Friday, March 21, 2008

Disney Book News, In Brief

According to internet rumor king Jim Hill, unless Prince Caspian, the next installment of Disney's Chronicles of Narnia adaptations, rakes in Lord of the Rings sized returns, The Mouse is pulling the plug after film three. Disney had originally said that they would be making film versions of all eleven books, but now seems more interested in starting up a franchise based on Edgar Rice Burroughs' John Carter of Mars.

Didier Ghez has posted a looong list of the Disney related books being released in the coming year. Everything from Disney's Dogs and Tinker Bell - An Evolution to Walt Disney's Legends of Imagineering and the Genesis of the Disney Theme Parks and Illustrating Disney: Imagineering and the Fine Art of Disney Illustration. For the full list, along with links to each title, click here.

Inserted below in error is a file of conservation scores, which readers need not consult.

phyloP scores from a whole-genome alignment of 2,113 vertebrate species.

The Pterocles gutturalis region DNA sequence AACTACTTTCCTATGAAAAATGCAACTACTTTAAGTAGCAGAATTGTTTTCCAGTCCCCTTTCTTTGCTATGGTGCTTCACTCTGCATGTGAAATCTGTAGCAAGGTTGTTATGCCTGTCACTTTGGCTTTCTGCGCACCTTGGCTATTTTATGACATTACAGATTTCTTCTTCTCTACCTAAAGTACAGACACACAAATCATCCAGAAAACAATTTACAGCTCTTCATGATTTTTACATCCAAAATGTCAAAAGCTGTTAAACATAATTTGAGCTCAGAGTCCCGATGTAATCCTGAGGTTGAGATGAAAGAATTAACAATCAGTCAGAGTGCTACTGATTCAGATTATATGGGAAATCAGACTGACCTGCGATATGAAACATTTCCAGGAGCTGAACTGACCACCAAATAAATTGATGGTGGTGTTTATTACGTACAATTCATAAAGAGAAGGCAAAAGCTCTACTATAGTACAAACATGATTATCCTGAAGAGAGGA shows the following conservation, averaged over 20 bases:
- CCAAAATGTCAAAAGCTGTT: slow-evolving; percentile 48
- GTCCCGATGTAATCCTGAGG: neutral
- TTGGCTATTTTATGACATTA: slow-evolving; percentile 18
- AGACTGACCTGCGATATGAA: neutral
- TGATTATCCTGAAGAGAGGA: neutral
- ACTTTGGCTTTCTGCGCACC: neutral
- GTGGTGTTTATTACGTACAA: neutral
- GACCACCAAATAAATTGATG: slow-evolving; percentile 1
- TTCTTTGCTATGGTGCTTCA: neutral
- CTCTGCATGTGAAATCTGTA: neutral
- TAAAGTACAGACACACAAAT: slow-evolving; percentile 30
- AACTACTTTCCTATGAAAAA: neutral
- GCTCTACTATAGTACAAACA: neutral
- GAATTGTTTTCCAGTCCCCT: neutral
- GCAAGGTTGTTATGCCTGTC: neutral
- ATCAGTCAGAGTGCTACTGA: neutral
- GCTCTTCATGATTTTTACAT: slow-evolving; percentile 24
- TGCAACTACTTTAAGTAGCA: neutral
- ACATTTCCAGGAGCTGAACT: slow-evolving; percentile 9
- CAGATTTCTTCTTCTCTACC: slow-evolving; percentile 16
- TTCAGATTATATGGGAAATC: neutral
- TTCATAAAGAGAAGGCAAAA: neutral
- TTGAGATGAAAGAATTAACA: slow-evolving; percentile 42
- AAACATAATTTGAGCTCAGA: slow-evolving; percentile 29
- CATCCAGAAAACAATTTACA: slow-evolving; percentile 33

Disney's publishing arm, Hyperion, did well at this year's NAACP Image Awards. Robin Givens' Grace Will Lead Me Home, James Sturm and Rich Tommaso's Center for Cartoon Studies Presents: Satchel Paige: Striking Out Jim Crow, Nnedi Okorafor-Mbachu's Shadow Speaker, and Not on Our Watch: The Mission to End Genocide in Darfur and Beyond by Don Cheadle, John Prendergast all took home awards. (Note to all: Please-oh-please-oh-please don't use this good news as an excuse to start yet another 'Release Song of the South on dvd now!' thread. Please.)

Via Entertainment Times Online: 66 years after Enid Blyton created The Famous Five, Blyton’s characters are being revived in a series of books, accompanied by an animated television series, screened on the Disney Channel. Like The Dangerous Book for Boys, the new Famous Five is intended as a riposte to a society where children are told it is too dangerous to play outdoors. has a nice write up about the Carl Barks art exhibit currently taking place in Baltimore, MD. Barks is widely regarded as one of the best comic book writer/artists of all time, particularly for his work on the early Donald Duck and Uncle Scrooge titles. Many of Barks' best duck tales were eventually adapted for television's Duck Tales animated series.